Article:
From the Cullman Times
LOCAL LEGISLATORS KNOW LITTLE ABOUT 'MAGIC MINT'
(that should mean it does not even rise to the level of acknowledgement...but somehow doesn't)
The hallucinogen salvia divinorum is legal and available in Alabama, but that may soon change.
Deborah Soule, executive director for the Huntsville-based Partnership for a Drug Free Community, said efforts are currently under way to outlaw the drug once and for all. Since 2007, Soule has personally contacted many of Alabama's legislators and Gov. Bob Riley to bring attention to the drug.
She had limited success during the last legislative session, when Sen. Roger Bedford Jr. sponsored a bill to make salvia a controlled substance. However, the bill never made it made it out of committee.
"It just got caught up in a log jam of a Republican filibuster," Bedford said.
To Soule, the real problem with the bill was the lack of education about salvia.
"The biggest problem in the Alabama Legislature is a lot of people didn't know about it," Soule said.
(Again...it must not be that big of a problem if most people don't know about it.)
In the United States, however, teenagers and college students are the ones who reportedly take advantage of the drug.
"Unfortunately it has become a designer drug for young people," Bedford said.
(BULLSHIT it's a designer drug...it isn't fun or pleasant for most people, has no potential for abuse)
A limited number of studies have reported salvia's effects, which include perceptions of bright lights, vivid colors and shapes, dysphoria, uncontrolled laughter, hallucinations and a sense of loss of body. It is typically smoked or chewed.
"It's bad stuff," Soule said. "The biggest problem is you lose your sense of gravity ... they think they can float."
When recently asked about salvia, Rep. Jeremy Oden said he had never heard of it. Once he was told it was hallucinogen, he said he would like to make it illegal.
"If it's producing hallucinogenic effects, we need to control that aspect of it," Oden said. "I would support something to outlaw it."
When Rep. James Fields was recently told about salvia, he said it would be a good idea to make it illegal.
"I would be supportive of a ban on it," Fields said. "Our young people are still our most valued commodity. If we don't deter drug use, we won't be doing our jobs as legislators."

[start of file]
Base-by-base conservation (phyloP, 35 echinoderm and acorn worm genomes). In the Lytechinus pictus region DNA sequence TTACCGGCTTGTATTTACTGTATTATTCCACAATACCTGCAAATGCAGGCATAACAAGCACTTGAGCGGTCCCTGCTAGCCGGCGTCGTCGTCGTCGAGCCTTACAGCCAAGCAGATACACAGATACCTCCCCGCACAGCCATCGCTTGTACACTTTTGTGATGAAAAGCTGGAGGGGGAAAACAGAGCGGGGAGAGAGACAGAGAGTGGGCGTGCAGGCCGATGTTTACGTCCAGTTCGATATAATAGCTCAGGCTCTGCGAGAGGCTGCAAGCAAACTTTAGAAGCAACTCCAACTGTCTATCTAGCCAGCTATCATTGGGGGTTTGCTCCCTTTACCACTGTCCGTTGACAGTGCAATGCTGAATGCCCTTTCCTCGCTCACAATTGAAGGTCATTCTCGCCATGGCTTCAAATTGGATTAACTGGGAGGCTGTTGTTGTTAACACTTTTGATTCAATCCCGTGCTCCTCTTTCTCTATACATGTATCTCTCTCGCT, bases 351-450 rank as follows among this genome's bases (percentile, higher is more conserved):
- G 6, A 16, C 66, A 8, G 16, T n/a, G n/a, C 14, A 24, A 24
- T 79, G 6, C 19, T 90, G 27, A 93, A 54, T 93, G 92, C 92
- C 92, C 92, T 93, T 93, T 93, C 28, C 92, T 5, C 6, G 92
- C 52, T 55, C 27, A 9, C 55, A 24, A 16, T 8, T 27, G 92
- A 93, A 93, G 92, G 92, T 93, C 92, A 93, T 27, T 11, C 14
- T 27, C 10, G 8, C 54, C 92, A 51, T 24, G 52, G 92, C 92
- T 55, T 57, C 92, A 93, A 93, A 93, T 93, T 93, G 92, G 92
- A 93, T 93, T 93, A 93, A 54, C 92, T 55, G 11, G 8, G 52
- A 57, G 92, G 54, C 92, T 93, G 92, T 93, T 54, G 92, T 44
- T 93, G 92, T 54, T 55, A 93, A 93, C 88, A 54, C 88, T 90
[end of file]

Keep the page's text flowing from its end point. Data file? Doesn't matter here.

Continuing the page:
To Huntsville resident Andrew Rawlins, who has used salvia many times over the past five years, outlawing the drug is the wrong way to go.
"Why are we making more laws to incarcerate people when we don't have enough room in our prisons now," Rawlins asked.
He said salvia is not a party drug, but instead a way to gain spiritual insight. He added that the drug is not addictive and not dangerous since it leaves the body within minutes after use.
While he is against an outright ban, Rawlins said some regulation might be helpful.
"I wouldn't be opposed to making it unavailable to anyone under 18 ... make it mandated like alcohol," Rawlins said.
Though the bill to ban Saliva did not make it very far in the Alabama Legislature, Soule is not discouraged and expects another bill to come up during the next session.
"Now they know about it," Soule said. "This bill is a no-brainer."
No brainer meaning, in this case, that one would have to be entirely lacking a brain to pass this stupid ass bill. As I said earlier in the legislative session when this bill was in the media WE HAVE ENOUGH PEOPLE IN PRISON IN ALABAMA FOR USE OF NATURAL PLANTS! That means that PROHIBITION OF ANY DRUG HAS NOT WORKED. If it did we wouldn't have prisons stuffed full of people who don't belong there and we wouldn't have kids still using drugs and high school halls would be the last place on earth one might think to look for mind altering substances. But that isn't what we have is it?
So, if this bill passes then who pays the tab? I think Debora Soule should foot the bill. It's her bright idea and I do not consent to pay for it.
What about hallucingenic plants that occur naturally in Alabama? Datura for instance. Will that one be outlawed? It causes much more pronounced effects than Salvia and can actually kill you if you ingest too much. Then there are morning glory seeds which also induce a wild hallucenogenic trip that lasts for hours and can also kill. Will Ms. Soule attempt to outlaw those as well? Will we soon see Datura (jemison weed) and morning glory eradication teams zooming around the state in their helicopters, arresting grannies for what is in their gardens? If Ms. Soule has her way we will.
Ms. Soule will face some surprising opposition to this bill during the next legislative session. We have to stop this madness. You don't have to do salvia, or like salvia or care anything at all about salvia to understand that throwing human beings in a government cage for what they choose to ingest doesn't work, has never worked and will never work. Now that is a real NO BRAINER!